TRIPPI: One of the things, I think, where the press really is missing it, though, is we do orange alert, and no one still has explained to the American people what do you do. What should you do? What can you do?

KURTZ: Of course, this one was about five particular buildings...


TRIPPI: I'm talking about alerts in general. I mean, there's no one -- the administration hasn't done it, and neither -- I think the press has a responsibility here to give some people guidance as to what you do in a yellow alert, a green alert, or red, or orange alert.

WILLIAMS: But Joe, this threat, unlike others, has been more specific and in more targeted areas than any other announcement they have made thus far. They were areas that they were able to focus on -- and let's not forget where they stopped and apprehended these people in this mosque who was trying to purchase Stinger missiles.

I mean, we cannot -- I mean, you cannot ignore those situations.

KURTZ: I want to go back to the press' role, Armstrong Williams. Kerry's convention speech in Boston was a lot, in large measure, about strength and defense and the war on terror. So is he in a position to complain the press jumps on the issue when there is some evidence of possible terrorist planning?

WILLIAMS: No. No, he's not, because it was part -- he decided that in order for him to win this election, he had to take away the credibility that Bush had. And that's in the war on terrorism and keeping our borders safe here in this country.

KURTZ: But John Kerry didn't challenge the terror alert. Howard Dean did.

WILLIAMS: Oh, yes, but it's all politics. I mean...

KURTZ: Well, politics...


WILLIAMS: John Kerry cannot -- Kerry couldn't do it, because I mean, that is the issue that he's trying to build his credibility around now. And he just doesn't have it. No matter what. Even though he did not get a bounce out of his -- out of his convention, it's still the American people seem to say that when Iraq is going well, and there is not a killing of our soldiers, they're more apt to support Bush and give him a notch.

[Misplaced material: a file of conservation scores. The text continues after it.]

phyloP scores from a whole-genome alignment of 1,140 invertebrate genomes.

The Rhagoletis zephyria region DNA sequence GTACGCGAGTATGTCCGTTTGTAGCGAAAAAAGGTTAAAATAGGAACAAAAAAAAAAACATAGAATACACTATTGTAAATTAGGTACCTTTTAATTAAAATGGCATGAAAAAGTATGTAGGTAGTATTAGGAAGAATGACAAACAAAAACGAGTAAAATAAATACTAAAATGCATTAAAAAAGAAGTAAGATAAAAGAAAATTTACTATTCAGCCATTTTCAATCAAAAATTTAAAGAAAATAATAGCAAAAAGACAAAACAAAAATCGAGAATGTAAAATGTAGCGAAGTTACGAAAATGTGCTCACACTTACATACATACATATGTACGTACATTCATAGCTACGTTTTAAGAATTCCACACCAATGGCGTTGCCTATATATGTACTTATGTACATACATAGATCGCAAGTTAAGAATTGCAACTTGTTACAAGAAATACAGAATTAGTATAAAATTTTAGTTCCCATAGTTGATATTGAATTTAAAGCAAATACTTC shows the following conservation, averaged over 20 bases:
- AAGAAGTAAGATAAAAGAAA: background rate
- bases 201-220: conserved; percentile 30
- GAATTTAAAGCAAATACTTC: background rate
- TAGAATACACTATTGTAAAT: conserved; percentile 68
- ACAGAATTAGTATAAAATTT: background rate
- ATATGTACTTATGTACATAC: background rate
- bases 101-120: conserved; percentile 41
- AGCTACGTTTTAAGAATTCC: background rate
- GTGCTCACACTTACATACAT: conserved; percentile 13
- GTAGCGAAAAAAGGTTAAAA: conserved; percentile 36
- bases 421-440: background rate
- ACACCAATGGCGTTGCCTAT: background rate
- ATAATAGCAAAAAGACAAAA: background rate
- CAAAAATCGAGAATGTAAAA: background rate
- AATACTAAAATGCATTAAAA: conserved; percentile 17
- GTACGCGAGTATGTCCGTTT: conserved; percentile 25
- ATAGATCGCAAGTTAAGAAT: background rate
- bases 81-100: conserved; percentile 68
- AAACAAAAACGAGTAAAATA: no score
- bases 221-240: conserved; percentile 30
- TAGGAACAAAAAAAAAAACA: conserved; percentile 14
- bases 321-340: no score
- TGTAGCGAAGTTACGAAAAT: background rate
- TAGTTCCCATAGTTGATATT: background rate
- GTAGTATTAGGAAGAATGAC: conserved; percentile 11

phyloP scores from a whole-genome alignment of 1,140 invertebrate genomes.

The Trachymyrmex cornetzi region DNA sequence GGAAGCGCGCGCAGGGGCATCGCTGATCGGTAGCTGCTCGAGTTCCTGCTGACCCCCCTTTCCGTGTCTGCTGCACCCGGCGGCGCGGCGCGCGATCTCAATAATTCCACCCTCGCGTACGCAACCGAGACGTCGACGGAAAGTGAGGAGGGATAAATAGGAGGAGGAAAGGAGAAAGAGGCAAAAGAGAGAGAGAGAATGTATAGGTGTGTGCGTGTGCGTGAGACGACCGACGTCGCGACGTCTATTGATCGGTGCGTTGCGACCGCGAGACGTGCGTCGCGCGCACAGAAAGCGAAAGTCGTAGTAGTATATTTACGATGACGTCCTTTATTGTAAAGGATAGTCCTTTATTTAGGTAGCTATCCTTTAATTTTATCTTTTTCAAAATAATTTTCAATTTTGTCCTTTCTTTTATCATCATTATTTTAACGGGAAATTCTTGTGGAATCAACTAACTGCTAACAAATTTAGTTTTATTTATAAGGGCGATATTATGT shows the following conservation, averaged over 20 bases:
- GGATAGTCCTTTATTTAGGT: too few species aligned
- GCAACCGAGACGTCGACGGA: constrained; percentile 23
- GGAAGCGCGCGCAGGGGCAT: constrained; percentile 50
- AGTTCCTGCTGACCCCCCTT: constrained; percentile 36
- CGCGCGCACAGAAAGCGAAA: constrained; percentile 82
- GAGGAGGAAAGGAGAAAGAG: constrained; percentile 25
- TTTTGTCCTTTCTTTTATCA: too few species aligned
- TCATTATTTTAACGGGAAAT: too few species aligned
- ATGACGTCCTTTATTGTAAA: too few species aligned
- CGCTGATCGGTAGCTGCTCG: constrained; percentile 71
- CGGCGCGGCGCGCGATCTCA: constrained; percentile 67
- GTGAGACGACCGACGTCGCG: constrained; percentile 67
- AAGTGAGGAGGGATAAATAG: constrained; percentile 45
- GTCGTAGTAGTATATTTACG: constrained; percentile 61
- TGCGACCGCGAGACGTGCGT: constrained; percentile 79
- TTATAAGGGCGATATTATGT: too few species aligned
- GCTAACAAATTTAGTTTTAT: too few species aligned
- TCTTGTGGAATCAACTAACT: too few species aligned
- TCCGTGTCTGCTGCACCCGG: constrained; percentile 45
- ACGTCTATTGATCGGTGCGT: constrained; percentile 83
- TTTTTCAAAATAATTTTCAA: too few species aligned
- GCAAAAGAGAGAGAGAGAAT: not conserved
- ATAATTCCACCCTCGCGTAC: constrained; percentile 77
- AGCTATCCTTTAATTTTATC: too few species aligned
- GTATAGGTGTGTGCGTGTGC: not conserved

Kerry had to do something to take that away from the president.

KURTZ: Well, you're trying to determine how real these threats are, whether they're old, whether something imminent might happen, whether the intelligence is any good.

Aren't you in a position of having to go to U.S. intelligence sources who, most of whom work for the Bush administration?


KURTZ: ... and might have a vested interest in saying, no, no, no, this is very dangerous stuff?

ISIKOFF: Well, if you work the beat for any period of time, you do develop some sources who have been there through several administrations, who are career professionals. And it's always good to bounce the information off them.

And you often get a somewhat different take. You often get different takes from going from one agency of government to another agency of government. They all got it.

But the problem is, the real bottom line here is, nobody really knows how serious that is. There isn't anybody in the U.S. government that can tell you...

KURTZ: Or in the press.

ISIKOFF: ... with any precision, and certainly not in the press, as to how imminent a threat is. People have a lot to be concerned about, but...


TRIPPI: The press -- the press, like it or not, are embeds on this. And they started with the war. No, but now what happens, once the administration says, these buildings are threatened, the press, they're embedded. They've got to go tell people that these buildings are threatened.

Whether -- even if Mike can prove that it was -- that it was...

KURTZ: That it was hyped.

TRIPPI: Hyped, he -- you know, if the networks didn't report this, and anything happened at all, they would be responsible. It's almost like this dominoes effect that starts happening once the administration decides it's going to do this. And they have the same problem. If they don't report a threat, and it happens...